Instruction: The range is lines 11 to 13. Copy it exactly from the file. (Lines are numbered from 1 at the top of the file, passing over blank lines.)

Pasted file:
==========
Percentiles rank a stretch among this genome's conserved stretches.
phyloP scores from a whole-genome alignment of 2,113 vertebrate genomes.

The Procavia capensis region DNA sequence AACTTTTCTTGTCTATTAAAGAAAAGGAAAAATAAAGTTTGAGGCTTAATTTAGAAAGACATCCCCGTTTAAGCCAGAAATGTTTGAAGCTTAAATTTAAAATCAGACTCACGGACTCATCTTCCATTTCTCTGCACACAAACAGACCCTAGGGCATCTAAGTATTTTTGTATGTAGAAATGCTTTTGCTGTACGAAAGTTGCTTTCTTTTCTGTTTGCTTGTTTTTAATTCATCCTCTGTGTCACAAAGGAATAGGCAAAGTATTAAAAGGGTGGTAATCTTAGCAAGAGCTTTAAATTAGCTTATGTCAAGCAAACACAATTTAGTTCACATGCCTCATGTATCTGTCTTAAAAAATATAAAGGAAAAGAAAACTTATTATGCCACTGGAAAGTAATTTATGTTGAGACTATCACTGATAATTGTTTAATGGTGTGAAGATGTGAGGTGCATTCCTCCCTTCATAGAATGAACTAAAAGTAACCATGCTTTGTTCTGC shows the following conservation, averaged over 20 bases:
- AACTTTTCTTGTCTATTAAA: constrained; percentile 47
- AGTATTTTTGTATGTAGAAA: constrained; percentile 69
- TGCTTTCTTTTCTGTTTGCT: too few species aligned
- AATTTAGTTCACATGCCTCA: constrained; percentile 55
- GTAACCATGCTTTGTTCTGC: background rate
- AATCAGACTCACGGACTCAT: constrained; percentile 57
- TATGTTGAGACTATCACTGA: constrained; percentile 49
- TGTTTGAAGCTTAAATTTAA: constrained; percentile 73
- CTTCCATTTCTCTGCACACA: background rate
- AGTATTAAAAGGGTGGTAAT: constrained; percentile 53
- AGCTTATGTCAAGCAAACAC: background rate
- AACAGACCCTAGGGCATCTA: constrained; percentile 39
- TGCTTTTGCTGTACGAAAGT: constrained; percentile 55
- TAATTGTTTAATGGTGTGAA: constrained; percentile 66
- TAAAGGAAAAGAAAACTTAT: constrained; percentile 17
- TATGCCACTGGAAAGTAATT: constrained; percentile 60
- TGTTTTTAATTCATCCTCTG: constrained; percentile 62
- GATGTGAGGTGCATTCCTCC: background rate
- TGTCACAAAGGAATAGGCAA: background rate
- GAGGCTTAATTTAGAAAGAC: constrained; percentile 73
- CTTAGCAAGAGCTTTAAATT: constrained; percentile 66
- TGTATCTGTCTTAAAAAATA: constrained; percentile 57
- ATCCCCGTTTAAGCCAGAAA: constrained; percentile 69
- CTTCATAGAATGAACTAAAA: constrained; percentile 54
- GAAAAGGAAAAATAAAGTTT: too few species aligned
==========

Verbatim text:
- TGTTTGAAGCTTAAATTTAA: constrained; percentile 73
- CTTCCATTTCTCTGCACACA: background rate
- AGTATTAAAAGGGTGGTAAT: constrained; percentile 53